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CENTRAL LINE

ALTERNATIVE NAME:  CENTRAL LONDON RAILWAY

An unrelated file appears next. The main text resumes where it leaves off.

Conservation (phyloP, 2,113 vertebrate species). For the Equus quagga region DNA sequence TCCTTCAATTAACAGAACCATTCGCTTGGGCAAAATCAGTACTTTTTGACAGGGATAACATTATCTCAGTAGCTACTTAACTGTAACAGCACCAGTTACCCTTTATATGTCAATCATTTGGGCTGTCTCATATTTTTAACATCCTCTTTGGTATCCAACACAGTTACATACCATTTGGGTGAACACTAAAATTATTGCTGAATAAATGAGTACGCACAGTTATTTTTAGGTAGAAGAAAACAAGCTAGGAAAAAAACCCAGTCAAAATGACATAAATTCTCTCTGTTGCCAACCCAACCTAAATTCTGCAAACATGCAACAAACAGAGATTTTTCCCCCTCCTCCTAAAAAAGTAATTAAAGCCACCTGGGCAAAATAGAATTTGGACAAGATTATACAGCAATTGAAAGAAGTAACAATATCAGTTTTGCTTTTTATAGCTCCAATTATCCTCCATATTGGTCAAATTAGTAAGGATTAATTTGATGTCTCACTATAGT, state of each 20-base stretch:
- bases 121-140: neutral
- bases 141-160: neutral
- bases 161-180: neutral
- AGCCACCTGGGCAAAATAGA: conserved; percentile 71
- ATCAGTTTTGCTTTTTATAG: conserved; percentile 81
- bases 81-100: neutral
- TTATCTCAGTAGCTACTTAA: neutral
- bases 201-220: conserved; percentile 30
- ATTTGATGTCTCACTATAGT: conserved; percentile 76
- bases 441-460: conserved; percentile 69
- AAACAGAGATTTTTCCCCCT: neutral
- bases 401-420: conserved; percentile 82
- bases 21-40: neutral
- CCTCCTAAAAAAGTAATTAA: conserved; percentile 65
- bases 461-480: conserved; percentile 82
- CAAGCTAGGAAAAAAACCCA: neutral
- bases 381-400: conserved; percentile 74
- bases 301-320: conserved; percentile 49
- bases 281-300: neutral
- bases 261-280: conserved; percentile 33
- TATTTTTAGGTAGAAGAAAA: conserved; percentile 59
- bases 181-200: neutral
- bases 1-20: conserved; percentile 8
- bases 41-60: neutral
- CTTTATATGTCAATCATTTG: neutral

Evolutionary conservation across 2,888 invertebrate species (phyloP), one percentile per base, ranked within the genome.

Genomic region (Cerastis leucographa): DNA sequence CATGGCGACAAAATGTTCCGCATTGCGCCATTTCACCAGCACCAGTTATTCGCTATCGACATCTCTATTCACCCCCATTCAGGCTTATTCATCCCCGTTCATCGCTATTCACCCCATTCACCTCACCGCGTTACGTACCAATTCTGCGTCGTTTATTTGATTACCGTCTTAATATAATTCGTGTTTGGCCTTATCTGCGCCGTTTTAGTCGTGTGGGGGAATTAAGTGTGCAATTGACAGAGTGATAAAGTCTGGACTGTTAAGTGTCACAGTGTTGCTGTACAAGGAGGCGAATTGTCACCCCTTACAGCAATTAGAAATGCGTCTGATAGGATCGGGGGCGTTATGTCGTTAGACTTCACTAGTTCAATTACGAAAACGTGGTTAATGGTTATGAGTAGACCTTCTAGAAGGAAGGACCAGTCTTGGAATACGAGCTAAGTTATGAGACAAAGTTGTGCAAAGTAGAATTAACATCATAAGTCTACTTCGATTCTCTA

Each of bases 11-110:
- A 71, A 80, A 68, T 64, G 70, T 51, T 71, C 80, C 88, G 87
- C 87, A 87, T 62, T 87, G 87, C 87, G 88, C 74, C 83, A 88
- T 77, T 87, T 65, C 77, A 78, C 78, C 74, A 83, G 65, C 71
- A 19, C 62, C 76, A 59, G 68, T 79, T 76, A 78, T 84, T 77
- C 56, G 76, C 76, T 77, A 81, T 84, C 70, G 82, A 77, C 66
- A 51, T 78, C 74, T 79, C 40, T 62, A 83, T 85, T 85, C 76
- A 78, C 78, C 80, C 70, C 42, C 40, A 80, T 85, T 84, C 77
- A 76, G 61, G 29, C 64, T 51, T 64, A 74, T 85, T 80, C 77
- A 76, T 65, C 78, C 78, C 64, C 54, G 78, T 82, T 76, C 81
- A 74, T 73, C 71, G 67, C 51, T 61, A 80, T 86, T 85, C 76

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The Central London Railway, authorized in 1892 and opened in 1900, linked Shepherd's Bush with the Bank (5.75 miles), traversing London's busy quarters on the west-east axis along the line of Oxford Street. Once it had replaced its original electric locomotives with multiple-unit trains in 1903, it was recognizably the prototype of the modern tube. Originally there was a flat fare of 2d., giving rise to the nickname of 'The Twopenny Tube'; this lasted until 1907. The line was extended by a loop to Wood Lane, close to the White City exhibition site, in 1908, and to Liverpool Street in 1912. Extension to the west was begun over Great Western tracks to Ealing Broadway in 1920. The Central Line (as London Transport named it from 1937) was radically changed under the 1935-40 New Works Programme, in the course of which the third-rail current collection was replaced by the standard Underground fourth-rail system. The line was extended beyond Liverpool Street to Leyton and thence over London and North Eastern Railway tracks to Hainault and Epping in 1947-9, with its rural prolongation to Ongar electrified in 1957 but closed in 1994. At the western end new tracks beside the GWR line took Central trains to West Ruslip in 1948. The Central Line's 74km (46 miles) make it the Underground's longest line serving 49 stations and requiring 72 trains to operate the peak period service.

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